5.0 out of 5 stars highly recommend!, 12 July 2012
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I read a lot of science books (and am a scientist myself) but this one really stands out from the rest. The author is a biochemist of some repute, he really knows his stuff and it shows. A wide variety of topics are covered and many complex interactions are explained in an easy to follow manner and each section builds nicely on what followed before. While after some parts you might question the authors writing style you will then suddenly realise that he has taught you a heck of a lot about molecular biology without you even realising. The information covered and the style it is conveyed make this book useful for anybody with even the remotest interest in molecular biology and/or cancer, from GCSE students to cancer specialists: yes it is that good. You won't regret reading this.


The Third Man
The Third Man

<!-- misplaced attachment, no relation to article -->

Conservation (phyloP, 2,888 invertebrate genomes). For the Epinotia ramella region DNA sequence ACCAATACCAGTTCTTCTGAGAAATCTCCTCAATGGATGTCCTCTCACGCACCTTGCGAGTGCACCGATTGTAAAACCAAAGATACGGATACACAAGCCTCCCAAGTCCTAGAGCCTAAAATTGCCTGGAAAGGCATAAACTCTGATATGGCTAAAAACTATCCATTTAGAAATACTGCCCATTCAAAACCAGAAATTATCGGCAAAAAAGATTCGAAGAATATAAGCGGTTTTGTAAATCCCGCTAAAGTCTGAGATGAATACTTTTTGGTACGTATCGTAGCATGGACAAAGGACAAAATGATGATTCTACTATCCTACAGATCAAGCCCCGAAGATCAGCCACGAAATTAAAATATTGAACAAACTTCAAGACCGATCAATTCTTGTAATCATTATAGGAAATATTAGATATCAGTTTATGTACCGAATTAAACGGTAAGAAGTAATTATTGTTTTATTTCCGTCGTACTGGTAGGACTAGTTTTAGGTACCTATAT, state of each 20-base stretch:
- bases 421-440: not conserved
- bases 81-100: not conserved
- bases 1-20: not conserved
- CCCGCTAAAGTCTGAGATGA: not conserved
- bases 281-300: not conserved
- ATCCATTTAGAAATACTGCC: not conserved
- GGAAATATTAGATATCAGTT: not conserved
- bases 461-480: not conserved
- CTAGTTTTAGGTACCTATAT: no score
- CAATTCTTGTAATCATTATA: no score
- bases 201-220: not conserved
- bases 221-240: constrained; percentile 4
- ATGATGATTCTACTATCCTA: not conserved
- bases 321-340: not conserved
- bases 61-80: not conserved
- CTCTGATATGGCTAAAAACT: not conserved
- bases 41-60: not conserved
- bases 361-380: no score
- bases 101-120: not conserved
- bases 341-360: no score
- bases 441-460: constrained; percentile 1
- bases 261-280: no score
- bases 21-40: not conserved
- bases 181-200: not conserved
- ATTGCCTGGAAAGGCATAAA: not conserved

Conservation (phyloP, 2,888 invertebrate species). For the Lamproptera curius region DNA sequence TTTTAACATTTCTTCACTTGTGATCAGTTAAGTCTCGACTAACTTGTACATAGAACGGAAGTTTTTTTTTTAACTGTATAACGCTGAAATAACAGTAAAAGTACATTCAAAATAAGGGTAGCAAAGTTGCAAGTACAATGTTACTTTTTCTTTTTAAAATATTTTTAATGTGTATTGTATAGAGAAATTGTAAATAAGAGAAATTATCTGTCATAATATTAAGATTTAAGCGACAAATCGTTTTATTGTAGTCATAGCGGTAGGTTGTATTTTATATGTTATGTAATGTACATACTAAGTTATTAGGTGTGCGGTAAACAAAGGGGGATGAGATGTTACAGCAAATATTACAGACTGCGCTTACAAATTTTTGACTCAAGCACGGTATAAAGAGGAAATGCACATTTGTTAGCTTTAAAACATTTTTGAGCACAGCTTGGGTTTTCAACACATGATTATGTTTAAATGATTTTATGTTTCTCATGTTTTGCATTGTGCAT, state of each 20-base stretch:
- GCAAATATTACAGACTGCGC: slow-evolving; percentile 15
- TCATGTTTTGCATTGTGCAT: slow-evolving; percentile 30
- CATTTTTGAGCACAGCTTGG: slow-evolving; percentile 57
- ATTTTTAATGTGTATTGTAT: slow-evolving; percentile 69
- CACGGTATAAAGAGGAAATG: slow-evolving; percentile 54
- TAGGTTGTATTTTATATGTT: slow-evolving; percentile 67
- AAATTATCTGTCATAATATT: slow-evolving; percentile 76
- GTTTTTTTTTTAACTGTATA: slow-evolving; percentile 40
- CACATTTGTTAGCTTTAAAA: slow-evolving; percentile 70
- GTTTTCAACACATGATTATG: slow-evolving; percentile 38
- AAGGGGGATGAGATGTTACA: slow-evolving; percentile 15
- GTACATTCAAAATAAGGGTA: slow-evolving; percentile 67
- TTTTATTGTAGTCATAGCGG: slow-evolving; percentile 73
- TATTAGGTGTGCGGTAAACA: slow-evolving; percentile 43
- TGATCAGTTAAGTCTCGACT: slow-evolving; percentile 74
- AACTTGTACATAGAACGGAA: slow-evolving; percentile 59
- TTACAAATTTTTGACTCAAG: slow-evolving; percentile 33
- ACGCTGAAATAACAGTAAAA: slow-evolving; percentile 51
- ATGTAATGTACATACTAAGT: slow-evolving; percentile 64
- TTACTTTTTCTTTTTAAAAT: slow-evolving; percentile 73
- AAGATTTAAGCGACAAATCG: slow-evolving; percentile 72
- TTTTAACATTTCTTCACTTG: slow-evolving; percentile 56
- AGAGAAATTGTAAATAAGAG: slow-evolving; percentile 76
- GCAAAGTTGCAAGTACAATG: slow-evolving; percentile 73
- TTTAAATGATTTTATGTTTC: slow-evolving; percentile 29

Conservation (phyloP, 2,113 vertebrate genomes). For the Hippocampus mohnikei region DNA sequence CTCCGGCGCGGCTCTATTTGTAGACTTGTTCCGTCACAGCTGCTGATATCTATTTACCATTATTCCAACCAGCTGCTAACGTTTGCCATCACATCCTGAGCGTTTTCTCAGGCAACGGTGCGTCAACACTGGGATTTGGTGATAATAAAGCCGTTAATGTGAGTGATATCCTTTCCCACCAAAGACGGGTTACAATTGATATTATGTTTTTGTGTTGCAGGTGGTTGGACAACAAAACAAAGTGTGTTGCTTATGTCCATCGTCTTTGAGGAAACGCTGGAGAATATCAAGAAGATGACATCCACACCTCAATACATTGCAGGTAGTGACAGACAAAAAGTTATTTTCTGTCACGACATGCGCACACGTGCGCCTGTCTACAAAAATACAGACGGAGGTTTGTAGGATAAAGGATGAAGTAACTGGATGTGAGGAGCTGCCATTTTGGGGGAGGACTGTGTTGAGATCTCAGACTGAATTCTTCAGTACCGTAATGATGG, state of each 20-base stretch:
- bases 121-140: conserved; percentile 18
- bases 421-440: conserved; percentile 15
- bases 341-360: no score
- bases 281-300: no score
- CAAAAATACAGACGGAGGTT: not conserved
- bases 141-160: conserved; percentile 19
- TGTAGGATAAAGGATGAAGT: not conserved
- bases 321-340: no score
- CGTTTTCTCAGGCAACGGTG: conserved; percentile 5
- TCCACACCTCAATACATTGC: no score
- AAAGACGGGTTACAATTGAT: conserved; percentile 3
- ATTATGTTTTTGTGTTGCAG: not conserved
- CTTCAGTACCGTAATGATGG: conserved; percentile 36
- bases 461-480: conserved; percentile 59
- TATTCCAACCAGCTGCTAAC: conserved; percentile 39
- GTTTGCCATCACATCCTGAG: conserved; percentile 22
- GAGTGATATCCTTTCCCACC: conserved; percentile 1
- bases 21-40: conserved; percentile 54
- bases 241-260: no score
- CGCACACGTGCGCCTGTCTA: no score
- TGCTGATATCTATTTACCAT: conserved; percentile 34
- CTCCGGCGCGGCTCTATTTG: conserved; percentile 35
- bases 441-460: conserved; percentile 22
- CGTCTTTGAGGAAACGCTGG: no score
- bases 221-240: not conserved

by Peter Mandelson
Edition: Hardcover

1 of 3 people found the following review helpful
4.0 out of 5 stars An interesting insight in life in new labour, 24 April 2011
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This review is from: The Third Man (Hardcover)
This is an interesting read if you are interested in British politics over the last decade or so but it does show the bad side of new labour. Mandelson claims that he, TB and GB were as "close as brothers" yet he paints TB as a wimp who would not stand up to GB even though he (TB was teh boss) and GB as a bully who would not listen to anybody else, even though he clearly wasn't very good at accounting. It seems that the taxpayer paid GB a healthy wage and a pension to work as CoE for a decade and he accepted that office and then spent most of his time undermining the democratically elected PM who then, with Mandelson and the rest of the LP leadership, allowed GB to become PM, unelected, when they knew what he was like. On top of that they bankrupted the country and ruined the NHS with CfH & PFI hospitals which we cannot afford to run while paying back the debts incurred out of the NHS budget. Thank god GB won't be in charge of the IMF.